The same can be said of his Belgian teammate Bertrand Baguette, who nearly missed out on the 2020 season due to travel restrictions – but managed to arrive in time to enjoy the best season of his Super GT career, highlighted by some impressive drives during the season. Entering his eighth season as a Honda GT500 driver, Baguette is also determined to capture his first GT500 title.
#64 – Modulo Nakajima Racing
- Vehicle: Modulo NSX-GT
- Tyres: Dunlop
- Drivers: Takuya Izawa, Hiroki Otsu
- Team Director: Satoru Nakajima
- Chief Engineer: Yuki Kato
Team Mugen’s switch to Dunlop rubber may not have been possible without the amazing form of Modulo Nakajima Racing in 2020, who put the paddock on notice with two pole positions. Their short-run speed was incredible, but their long-run pace is still a work in progress. Still, this is a great improvement from a team that, for a number of years, was struggling to stay out of the bottom of the GT500 Championship table.
All the attention around the Mugen-Dunlop connection has left Nakajima Racing flying under the radar in 2021, though admittedly, it’s been a long time since Satoru Nakajima’s squad has been talked up as potential championship dark horses.
Takuya Izawa’s exceptional aptitude for setups and development drove Dunlop and Nakajima Racing forward, creating a platform to rejuvenate his top-class racing career. At 36, he’s the oldest and most experienced driver of the Honda fleet, but he’s never won a major title in Japan, coming closest when he finished runner-up with ARTA in 2009. Can Izawa finally capture his first crown in his thirteenth full season as a Honda GT500 driver?
Hiroki Otsu is the most underrated of Honda’s new generation drivers – older than the likes of Makino, Fukuzumi, and Oyu, but every bit as talented. Last year, he finally got his first GT500 shot, and performed exceptionally well given the relatively low expectations. He was up near the top of the leaderboards in pre-season testing at Fuji, and a first win doesn’t seem far-fetched for the 26-year-old GT500 sophomore.
It was a dream debut for the new Toyota GR Supra in GT500, winning and sweeping the top five positions on its much-anticipated debut race at Fuji Speedway. But the championship painfully slipped from their grasp, as Toyota managed just one more victory over the remaining seven rounds.
Toyota still have a fantastic all-around vehicle with the fifth-generation GR Supra, one that has the potential to be competitive at every round and every venue. With aero development frozen, finding improvements in the engine will be crucial as they begin their fightback against Honda. Their driver lineup is stacked with past champions in Super GT, Super Formula, Formula 3 – several of whom are graduates of the Toyota Gazoo Racing Driver Challenge (TGR-DC) academy.
#14 – TGR Team Eneos ROOKIE
- Vehicle: Eneos X Prime GR Supra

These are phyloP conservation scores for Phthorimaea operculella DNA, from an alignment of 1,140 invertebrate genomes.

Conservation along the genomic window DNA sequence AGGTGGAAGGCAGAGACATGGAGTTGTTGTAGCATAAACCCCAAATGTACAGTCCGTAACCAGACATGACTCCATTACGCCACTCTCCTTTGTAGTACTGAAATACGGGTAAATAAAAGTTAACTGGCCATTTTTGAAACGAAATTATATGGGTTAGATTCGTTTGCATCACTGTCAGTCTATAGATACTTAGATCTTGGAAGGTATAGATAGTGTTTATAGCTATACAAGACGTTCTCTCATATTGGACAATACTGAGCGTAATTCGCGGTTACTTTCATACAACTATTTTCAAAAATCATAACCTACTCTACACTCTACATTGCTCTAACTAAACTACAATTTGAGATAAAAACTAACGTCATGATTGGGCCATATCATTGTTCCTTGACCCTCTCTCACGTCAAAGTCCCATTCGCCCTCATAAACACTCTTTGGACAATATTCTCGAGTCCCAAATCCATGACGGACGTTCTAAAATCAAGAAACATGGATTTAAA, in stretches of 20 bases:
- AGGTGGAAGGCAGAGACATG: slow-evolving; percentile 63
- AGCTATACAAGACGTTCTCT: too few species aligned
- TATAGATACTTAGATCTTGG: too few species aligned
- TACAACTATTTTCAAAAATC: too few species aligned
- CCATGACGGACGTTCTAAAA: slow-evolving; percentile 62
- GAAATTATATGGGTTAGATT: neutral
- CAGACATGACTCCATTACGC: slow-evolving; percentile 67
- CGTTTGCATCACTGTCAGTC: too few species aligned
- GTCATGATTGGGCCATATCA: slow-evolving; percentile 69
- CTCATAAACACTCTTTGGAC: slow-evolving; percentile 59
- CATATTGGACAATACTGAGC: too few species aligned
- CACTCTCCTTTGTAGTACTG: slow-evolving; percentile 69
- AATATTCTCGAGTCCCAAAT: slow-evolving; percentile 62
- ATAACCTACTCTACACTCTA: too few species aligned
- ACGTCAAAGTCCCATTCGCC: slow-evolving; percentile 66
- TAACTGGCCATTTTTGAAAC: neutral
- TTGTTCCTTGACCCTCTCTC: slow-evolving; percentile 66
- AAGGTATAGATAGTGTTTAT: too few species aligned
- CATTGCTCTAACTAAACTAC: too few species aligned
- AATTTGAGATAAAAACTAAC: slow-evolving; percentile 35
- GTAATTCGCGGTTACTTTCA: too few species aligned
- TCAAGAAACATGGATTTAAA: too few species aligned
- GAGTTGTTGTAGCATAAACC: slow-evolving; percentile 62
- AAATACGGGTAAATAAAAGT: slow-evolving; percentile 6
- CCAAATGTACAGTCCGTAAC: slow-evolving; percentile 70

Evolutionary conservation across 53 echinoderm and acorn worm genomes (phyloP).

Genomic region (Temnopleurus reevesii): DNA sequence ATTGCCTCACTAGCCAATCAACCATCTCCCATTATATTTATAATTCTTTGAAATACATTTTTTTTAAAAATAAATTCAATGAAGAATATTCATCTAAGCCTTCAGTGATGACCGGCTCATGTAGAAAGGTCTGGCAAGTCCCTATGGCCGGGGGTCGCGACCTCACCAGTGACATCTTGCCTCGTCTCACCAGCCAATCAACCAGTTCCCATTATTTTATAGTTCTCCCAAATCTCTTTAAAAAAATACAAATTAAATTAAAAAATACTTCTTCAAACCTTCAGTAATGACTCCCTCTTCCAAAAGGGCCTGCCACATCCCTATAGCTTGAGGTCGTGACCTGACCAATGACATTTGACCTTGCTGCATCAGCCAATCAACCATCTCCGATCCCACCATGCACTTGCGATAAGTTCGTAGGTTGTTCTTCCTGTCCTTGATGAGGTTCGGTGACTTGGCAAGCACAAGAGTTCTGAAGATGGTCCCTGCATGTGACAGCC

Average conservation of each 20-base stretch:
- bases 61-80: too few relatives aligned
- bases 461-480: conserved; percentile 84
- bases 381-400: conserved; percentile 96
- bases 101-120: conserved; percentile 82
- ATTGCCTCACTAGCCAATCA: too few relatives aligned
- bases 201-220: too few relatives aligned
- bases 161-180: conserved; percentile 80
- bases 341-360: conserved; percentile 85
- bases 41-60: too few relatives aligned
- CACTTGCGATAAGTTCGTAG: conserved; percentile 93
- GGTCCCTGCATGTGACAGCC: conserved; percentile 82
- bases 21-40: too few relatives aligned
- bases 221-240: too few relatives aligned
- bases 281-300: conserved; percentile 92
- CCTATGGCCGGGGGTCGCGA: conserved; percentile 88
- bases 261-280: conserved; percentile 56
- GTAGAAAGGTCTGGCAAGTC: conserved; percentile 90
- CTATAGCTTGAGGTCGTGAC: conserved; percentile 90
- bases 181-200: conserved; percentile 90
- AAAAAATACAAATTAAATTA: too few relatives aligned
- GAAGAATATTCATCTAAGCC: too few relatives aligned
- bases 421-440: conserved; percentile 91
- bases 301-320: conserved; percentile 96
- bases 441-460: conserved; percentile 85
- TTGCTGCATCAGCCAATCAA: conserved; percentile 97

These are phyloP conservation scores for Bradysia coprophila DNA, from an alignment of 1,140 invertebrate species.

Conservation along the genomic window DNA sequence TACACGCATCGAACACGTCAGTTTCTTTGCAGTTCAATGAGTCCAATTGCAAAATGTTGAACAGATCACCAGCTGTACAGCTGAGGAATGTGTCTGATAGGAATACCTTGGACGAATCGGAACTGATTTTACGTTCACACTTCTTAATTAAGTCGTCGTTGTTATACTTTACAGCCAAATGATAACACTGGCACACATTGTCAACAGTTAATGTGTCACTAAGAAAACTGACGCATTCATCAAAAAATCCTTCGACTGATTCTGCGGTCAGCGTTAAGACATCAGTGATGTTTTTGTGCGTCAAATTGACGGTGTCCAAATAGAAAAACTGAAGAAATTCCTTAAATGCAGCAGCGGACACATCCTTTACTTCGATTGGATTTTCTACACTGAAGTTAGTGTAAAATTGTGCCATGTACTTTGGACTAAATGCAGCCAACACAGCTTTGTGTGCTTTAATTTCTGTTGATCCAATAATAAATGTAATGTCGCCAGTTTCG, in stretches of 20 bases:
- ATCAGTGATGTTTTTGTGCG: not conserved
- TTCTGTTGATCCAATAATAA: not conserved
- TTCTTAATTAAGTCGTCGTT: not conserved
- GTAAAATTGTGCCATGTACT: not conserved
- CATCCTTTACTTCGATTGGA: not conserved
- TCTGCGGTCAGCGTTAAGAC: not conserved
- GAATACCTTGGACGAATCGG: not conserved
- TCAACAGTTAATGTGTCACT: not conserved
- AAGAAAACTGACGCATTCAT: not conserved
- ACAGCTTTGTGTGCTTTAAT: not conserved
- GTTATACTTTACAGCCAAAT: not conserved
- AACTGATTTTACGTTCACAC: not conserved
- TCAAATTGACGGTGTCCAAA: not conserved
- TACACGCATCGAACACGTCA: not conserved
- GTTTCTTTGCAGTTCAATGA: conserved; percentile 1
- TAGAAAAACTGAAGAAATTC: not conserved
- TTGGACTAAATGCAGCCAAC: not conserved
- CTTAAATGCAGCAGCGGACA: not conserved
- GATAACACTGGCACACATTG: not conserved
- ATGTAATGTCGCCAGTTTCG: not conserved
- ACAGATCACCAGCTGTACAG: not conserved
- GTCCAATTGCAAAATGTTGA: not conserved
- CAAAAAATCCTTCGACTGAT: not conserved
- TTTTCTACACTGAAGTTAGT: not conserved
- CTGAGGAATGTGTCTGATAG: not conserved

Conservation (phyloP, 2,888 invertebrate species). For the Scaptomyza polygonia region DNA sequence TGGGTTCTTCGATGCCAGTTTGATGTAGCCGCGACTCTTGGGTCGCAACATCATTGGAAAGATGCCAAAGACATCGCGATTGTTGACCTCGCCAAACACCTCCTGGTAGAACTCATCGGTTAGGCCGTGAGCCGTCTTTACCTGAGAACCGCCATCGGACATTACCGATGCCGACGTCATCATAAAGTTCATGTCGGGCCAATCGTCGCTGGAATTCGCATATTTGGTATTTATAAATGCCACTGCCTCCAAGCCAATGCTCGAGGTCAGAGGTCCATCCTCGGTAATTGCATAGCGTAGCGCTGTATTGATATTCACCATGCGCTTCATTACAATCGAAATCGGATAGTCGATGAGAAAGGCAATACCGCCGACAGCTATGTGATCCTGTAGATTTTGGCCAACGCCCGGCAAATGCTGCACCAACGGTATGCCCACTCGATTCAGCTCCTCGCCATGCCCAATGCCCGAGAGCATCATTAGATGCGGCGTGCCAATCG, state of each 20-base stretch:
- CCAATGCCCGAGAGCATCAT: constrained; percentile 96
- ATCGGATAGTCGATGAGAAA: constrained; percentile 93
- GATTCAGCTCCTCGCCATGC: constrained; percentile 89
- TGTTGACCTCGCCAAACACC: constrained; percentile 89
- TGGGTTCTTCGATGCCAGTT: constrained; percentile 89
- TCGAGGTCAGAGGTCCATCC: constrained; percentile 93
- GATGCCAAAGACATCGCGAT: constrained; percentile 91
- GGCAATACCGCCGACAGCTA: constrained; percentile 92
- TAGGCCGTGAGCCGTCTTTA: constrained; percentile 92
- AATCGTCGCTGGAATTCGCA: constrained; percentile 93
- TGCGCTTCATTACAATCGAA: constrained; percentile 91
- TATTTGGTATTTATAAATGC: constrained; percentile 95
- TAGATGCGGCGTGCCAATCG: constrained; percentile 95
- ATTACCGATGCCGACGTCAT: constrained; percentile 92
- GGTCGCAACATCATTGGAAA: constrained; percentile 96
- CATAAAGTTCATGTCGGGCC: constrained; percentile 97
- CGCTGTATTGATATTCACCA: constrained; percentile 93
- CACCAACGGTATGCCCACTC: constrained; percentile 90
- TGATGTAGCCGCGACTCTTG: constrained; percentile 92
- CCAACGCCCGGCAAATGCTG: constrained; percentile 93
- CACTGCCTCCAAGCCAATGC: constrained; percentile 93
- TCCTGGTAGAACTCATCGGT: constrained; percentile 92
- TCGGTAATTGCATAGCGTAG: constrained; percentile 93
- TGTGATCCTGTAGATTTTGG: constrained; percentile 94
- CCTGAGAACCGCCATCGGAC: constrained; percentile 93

- Tyres: Bridgestone
- Drivers: Kazuya Oshima, Kenta Yamashita
- Team Director: Toranosuke Takagi
- Chief Engineer: Kazuya Abe
ROOKIE Racing (operating as TGR Team Eneos ROOKIE) welcome Eneos oil and their vibrant red, orange & gold colours as a new title sponsor, but that’s not all that’s new for the second-year team founded by Toyota Motor Corporation President, Akio Toyoda. The biggest change is that after a year with technical support from Team Cerumo – effectively running as the second Cerumo car – the #14 Eneos X Prime GR Supra will be a fully-independent team with a new factory, and a completely new staff of mechanics preparing the car.
They still have title-winning driver and Team Director Toranosuke Takagi, as well as title-winning Chief Engineer Kazuya Abe, leading the squad. The other change is reuniting the 2019 GT500 Championship-winning duo of drivers Kazuya Oshima and Kenta Yamashita, who won the title with ROOKIE Racing’s predecessor, Team LeMans.
Oshima turns 34 at the end of the month, but already has 120 starts to his name over a career that’s spanned parts of 15 seasons. He’s driven in the Eneos colours during his time at Team LeMans, and he helped drive ROOKIE Racing to three podiums in their first five races. Moreover, Oshima has embraced his role as a veteran mentor to young drivers in recent years, including his teammate Yamashita.
Yamashita made the difficult decision to call time on his WEC endeavours to return to Japan amidst the uncertain state of the world, and he’s eager to pick up where he left off across three spot starts for SARD and TOM’s last year. The highlight of those three races was his stunning pole lap and opening stint in the final round at Fuji. Yamashita’s WEC experience has also given him a greater understanding of providing feedback to the team. Combined with his elite pure talent as a driver and his fearless spirit in battle, the 25-year-old is poised to become GT500 Champion for the second time, and is still destined to be an integral figure in the future of Toyota Gazoo Racing on the world stage.